Case Lube and tumbling questions

Discussion in 'Reloading' started by Big_Tex22, Nov 9, 2006.

  1. Big_Tex22

    Big_Tex22 Active Member

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    Hello every one-
    just wondered what the most common case lube ya'll use for full length resizing and neck sizing. And maybe what I'm a little more curious about is cleaning off case lube after you run them through the dies. I probably don't do a good enough job, and wonder how much not getting them wiped off enough can factor in on your chambers and brass. I use one shot, pretty simple application but when I'm going through a lot of reloading and resizing at once, I don't put a lot of effort in the wiping off.
    Second question(s), do ya'll tumble your brass, when, for how long, what media and polishing compound. What are the advantages and disadvantages? I've heard people say clean brass is like a clean car, looks nice but doesn't run any better, but I would think cleaner brass has got to make for a smoother running chamber, right?
    Thanks for your help
     
  2. YZEATER

    YZEATER Well-Known Member

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    picking up a tumbler tomorrow. i'll be listening also.
     

  3. coupalr

    coupalr Well-Known Member

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    I wipe the necks with JB then lube them on a RCBS pad with RCBS case lube then resize, clean the primer pocket and tumble them in treated corn cob media for about 2 hours. Take them out put them in a rag (old towel) roll them around a bit to get the dust from tumbling off and then put them in the ammo box mouth down and poke out the media from the flash holes and they are ready to go.
     
  4. CatShooter

    CatShooter Well-Known Member

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    I use "RCBS-2" on a Lyman pad for full sizing. It's water soluble and easy to clean off with a damp rag - if I size a bunch (hundreds++), I just wash them in water and dry them with a hair dryer.

    For neck sizing, I don't use anything.
     
  5. rotorhead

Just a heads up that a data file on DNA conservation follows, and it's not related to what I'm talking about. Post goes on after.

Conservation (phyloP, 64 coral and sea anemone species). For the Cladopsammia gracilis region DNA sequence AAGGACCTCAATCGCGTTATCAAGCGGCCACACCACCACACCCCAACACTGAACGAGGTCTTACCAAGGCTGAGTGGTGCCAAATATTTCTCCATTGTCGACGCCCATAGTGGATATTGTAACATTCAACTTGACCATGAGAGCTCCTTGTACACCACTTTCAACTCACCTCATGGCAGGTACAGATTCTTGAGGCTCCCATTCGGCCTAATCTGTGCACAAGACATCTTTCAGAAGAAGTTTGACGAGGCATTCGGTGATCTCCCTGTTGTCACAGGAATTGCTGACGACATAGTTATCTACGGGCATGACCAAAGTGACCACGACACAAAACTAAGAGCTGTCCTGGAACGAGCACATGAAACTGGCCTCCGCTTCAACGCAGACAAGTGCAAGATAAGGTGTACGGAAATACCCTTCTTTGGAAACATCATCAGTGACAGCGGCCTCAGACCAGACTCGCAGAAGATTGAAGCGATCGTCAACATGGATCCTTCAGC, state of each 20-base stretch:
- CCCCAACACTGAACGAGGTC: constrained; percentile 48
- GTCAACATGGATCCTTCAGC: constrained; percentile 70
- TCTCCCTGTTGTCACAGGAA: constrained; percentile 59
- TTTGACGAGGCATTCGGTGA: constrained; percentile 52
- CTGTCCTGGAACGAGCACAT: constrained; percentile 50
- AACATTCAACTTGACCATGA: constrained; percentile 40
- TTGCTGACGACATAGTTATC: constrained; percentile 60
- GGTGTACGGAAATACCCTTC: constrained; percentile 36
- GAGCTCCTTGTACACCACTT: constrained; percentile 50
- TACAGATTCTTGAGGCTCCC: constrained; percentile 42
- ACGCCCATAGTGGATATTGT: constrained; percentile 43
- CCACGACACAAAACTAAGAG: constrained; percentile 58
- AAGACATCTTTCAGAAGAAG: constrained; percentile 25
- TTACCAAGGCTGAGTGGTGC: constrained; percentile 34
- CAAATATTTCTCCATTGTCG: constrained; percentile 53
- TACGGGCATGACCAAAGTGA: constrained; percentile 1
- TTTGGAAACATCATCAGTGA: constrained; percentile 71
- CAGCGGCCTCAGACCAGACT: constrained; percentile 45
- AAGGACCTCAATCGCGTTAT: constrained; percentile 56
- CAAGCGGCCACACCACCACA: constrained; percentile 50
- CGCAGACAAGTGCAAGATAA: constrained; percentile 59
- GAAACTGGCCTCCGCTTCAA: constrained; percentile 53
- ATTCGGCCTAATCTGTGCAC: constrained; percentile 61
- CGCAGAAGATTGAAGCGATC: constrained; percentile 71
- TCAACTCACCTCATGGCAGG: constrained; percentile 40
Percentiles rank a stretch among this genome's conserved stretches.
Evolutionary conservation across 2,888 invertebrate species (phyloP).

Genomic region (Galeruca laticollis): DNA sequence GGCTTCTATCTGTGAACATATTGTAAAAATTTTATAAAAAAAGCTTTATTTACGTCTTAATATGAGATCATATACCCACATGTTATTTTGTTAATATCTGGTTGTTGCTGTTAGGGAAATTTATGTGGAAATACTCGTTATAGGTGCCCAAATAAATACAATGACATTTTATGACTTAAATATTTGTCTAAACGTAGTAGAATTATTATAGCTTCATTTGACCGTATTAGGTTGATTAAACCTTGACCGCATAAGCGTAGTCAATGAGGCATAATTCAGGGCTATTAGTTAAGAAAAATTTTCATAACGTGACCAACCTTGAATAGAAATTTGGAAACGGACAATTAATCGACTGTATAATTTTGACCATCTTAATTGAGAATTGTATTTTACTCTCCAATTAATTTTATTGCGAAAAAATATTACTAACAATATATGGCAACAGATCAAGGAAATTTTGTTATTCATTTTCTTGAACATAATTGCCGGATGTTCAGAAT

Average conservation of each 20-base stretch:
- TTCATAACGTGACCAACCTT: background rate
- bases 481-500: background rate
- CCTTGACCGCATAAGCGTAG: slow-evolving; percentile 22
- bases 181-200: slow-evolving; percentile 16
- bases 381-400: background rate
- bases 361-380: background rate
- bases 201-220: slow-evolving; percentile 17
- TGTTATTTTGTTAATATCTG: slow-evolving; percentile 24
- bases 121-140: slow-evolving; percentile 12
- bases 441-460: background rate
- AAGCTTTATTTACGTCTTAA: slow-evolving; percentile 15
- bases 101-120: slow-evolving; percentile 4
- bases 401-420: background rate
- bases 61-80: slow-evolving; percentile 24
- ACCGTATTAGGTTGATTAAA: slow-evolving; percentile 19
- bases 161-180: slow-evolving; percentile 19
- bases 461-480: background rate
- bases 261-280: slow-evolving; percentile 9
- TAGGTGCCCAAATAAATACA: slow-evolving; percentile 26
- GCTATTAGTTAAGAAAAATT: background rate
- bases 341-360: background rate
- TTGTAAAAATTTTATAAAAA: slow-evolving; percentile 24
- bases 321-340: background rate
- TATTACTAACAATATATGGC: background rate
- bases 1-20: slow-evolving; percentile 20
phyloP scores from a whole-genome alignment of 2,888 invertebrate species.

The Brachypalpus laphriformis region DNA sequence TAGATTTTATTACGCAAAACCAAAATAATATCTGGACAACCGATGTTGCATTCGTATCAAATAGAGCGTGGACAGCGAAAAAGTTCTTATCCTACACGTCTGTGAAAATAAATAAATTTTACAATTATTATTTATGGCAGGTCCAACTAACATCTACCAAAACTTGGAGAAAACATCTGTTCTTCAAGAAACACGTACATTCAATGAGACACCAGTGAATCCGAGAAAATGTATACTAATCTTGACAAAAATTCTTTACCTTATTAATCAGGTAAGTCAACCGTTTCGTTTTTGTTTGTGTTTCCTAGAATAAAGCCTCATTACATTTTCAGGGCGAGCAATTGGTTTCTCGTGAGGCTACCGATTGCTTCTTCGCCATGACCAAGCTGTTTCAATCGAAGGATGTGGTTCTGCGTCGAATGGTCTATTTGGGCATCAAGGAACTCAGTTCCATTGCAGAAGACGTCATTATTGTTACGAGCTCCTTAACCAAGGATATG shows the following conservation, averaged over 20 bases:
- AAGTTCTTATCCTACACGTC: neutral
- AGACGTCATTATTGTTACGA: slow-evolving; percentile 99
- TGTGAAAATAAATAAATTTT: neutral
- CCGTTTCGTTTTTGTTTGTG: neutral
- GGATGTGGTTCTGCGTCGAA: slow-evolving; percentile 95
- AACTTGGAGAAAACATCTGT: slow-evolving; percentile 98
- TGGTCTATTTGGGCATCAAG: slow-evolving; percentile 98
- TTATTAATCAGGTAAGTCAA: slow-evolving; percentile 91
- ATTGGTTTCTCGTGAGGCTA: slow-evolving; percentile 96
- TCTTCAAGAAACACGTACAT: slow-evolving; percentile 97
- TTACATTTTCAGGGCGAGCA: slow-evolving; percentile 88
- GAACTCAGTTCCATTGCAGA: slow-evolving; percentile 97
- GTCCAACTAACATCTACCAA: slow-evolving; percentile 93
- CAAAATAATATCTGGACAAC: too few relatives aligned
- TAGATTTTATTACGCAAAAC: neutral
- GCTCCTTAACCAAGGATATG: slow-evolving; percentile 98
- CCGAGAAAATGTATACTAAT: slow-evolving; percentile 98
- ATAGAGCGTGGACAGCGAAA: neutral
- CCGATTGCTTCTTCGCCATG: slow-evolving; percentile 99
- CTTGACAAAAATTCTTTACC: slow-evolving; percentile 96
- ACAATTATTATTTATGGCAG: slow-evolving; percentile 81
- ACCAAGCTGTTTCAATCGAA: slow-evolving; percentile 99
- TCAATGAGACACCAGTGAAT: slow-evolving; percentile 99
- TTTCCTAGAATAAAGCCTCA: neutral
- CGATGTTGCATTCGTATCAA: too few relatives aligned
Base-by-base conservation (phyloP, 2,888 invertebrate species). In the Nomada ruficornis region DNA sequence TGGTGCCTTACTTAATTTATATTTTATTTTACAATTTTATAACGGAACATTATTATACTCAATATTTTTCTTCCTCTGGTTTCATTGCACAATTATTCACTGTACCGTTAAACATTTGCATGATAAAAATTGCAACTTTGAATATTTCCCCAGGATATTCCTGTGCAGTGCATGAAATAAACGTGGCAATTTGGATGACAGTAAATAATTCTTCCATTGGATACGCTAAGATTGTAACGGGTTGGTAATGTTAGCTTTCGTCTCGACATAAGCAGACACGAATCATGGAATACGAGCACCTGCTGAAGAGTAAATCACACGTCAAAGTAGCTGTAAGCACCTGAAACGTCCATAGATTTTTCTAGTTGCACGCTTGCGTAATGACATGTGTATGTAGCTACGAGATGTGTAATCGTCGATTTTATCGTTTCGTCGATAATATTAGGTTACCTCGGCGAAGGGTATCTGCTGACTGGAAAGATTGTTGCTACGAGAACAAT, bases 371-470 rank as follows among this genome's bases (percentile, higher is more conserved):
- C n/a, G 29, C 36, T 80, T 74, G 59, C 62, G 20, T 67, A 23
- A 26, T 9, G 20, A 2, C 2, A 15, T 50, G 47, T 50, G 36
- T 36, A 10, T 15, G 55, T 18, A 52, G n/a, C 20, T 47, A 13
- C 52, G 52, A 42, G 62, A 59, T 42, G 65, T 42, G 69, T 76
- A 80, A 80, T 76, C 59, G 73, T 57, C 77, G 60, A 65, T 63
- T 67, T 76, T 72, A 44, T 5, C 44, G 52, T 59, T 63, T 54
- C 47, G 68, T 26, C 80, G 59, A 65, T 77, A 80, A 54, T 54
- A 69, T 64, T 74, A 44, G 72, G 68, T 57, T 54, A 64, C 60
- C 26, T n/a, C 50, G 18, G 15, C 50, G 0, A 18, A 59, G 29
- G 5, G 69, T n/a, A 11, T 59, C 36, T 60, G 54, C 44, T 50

rotorhead Well-Known Member

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    I only use imperial sizing wax put out by redding most places have it . It wipes right off and it goes a long way. To me there is no other choice and I havew not ever gotten a case stuck with it. It is very clean to use as well. I then arm all my dies with carbide sizing buttons for the inside , they require no lube also produced by redding. I have a couple of RCBS die and I have been able to adapt them to the buttons


    As far as the case cleaning I use a Dillon 500 vibratory cleaner with there compriable seperator They are a little more money but I have had mine for several years and never had a problem out of it. Its a good Santa Claus gift if you know what I mean. http://dillonprecision.com/template/p.cfm?maj=16&min=0&dyn=1&
    Hope this helps

    RH
     
  6. 41mag

    41mag Well-Known Member

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    If I am doing a huge batch of pistol cases I use the Lyman spray lube, for rifle cases ditto on the Imperial. I was using the RCBS but after getting recommendations from folks here I tried the Imperial. Wished I had known about it years ago.

    For cleaning, I am using a Midway vibratory cleaner with corn cob to polish or walnut to clean the really cruddy stuff. I mix in about a half teaspoon of Flitz to the corncob and it puts a real fine shine on the cases and keep them from tarnishing up so bad after being handled several times or carried in less than ideal conditions.

    IF you got several buddies that also use tumblers you can pick up the crushed corn cob and walnut for about 18 bucks for 50 pounds at just about any sand blasting supply place. IT will give you a several year supply very cheaply.
     
  7. Hired Gun

    Hired Gun Well-Known Member

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    My favorite lube it NO LUBE. I pretty much stick to my Lee Collet neck dies and they need no lube on the cases.
     
  8. MagMan

    MagMan Well-Known Member

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    [ QUOTE ]
    If I am doing a huge batch of pistol cases I use the Lyman spray lube

    [/ QUOTE ]